Home Refugee shelters to batteries: New grants advance promising research

Refugee shelters to batteries: New grants advance promising research


university of virginiaUniversity of Virginia associate architecture professor Earl Mark was disheartened by the magnitude of Europe’s refugee crisis, which he witnessed firsthand when traveling by rail from Budapest, Hungary to Vienna, Austria for a fall conference. Now, thanks to UVA’s participation in a statewide research partnership, Mark is doing something about it.

Mark is one of six UVA faculty members receiving grants from the 4-VA program, a partnership between UVA, George Mason University, James Madison University, Virginia Tech and Old Dominion University. Funded by the state legislature, 4-VA promotes inter-university collaboration to improve research, teaching and job opportunities in the commonwealth, with a focus on STEM – science, technology, engineering and mathematics – efforts. Many research projects funded by 4-VA involve graduate and undergraduate students, providing experiential learning opportunities valuable in the job market.

Mark and UVA engineering professor Hilary Bart-Smith are partnering with Virginia Tech engineering professor Tom Martin to develop emergency shelters using tension membrane fabric. The fabric – similar to that used in stadium roofing – is lightweight enough to easily transport and assemble, but durable enough to provide better insulation and weather protection than the nylon tents used in many migrant camps.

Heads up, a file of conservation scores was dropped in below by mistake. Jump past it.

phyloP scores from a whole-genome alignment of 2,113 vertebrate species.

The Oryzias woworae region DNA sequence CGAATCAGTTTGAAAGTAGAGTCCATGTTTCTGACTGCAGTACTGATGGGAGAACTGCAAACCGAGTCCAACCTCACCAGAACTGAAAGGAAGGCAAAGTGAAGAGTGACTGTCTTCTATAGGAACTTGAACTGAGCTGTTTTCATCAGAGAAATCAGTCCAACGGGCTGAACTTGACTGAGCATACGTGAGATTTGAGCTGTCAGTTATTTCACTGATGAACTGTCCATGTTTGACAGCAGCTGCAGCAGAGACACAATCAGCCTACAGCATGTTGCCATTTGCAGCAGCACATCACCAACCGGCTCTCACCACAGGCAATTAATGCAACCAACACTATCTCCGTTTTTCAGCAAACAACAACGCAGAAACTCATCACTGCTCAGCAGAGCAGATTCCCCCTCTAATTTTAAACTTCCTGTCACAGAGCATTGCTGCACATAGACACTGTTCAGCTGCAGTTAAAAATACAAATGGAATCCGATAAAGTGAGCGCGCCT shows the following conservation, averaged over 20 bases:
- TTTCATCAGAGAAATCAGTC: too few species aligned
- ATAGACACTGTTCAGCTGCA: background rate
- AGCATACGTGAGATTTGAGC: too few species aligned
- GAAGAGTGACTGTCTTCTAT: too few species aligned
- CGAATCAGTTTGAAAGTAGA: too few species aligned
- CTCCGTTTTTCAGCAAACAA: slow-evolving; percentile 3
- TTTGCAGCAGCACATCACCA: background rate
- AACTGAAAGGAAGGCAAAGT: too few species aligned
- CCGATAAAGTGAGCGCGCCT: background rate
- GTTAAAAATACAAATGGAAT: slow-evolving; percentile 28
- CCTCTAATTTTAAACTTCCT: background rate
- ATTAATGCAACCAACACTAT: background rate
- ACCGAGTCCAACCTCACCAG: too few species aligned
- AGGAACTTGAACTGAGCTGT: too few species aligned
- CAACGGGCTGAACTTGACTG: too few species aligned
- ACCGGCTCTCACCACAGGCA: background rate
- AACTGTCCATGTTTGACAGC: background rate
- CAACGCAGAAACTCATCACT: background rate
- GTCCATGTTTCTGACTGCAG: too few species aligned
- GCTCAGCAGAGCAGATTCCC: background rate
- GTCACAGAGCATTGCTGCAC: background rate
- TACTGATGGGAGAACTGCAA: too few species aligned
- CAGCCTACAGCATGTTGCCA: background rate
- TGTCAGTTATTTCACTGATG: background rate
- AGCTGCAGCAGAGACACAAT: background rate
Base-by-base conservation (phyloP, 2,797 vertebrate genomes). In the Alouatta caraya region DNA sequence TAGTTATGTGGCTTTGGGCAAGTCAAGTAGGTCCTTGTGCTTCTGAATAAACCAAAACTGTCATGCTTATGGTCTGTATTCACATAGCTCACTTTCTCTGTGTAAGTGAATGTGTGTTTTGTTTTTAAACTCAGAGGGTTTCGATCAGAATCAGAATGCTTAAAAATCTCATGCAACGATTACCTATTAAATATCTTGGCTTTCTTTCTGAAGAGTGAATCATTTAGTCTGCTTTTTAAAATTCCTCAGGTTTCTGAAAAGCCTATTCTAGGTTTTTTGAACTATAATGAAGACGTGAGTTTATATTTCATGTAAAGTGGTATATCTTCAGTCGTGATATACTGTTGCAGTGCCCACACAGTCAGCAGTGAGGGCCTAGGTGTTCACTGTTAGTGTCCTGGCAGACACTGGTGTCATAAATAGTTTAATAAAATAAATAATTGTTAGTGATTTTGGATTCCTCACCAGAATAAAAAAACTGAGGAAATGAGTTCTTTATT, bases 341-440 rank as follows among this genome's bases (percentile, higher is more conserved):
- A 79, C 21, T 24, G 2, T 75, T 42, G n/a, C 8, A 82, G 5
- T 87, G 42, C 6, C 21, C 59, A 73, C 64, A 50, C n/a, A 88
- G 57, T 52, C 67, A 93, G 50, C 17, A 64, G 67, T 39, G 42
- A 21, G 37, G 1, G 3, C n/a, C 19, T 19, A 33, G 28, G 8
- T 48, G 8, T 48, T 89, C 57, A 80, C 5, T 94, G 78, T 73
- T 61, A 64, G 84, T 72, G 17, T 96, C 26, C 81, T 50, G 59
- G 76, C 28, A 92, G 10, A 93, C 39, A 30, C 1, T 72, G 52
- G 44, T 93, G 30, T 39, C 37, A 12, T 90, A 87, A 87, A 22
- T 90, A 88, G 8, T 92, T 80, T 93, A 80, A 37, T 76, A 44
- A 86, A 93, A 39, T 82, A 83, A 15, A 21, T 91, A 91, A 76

“In Europe, seeing families and kids huddled together in train stations, corridors and any available shelter was just overwhelming, and I became much more engaged in thinking about how my work with tension membrane fabric could impact emergency relief housing,” Mark said.

The team combines Mark’s long-standing work designing environmentally responsive, small-scale tension membrane fabric lodging and labs, Bart-Smith’s experience with tension structures and Martin’s work on fabrics that have electronics woven into them. They are also partnering with Lisa Packard, director of the outdoor classroom program at the Chewonki Foundation in Maine, where the structures will be field-tested, and with Rubb Building Systems, which manufactures tension membrane fabric. Additionally, both Bart-Smith and Martin will engage with Mark’s students, enrolled in an undergraduate design studio on emergency shelter solutions that he is teaching during the first phase of research this spring.

Together, the faculty team hopes to guide the studio in piloting ideas to launch a longer-term effort to develop structures that can be manufactured cost-effectively, airdropped and assembled quickly, endure variable weather and provide real-time environmental data to relief agencies. They also hope to compete for major national grants, a focal point in 4-VA’s efforts to bring additional research dollars to the commonwealth.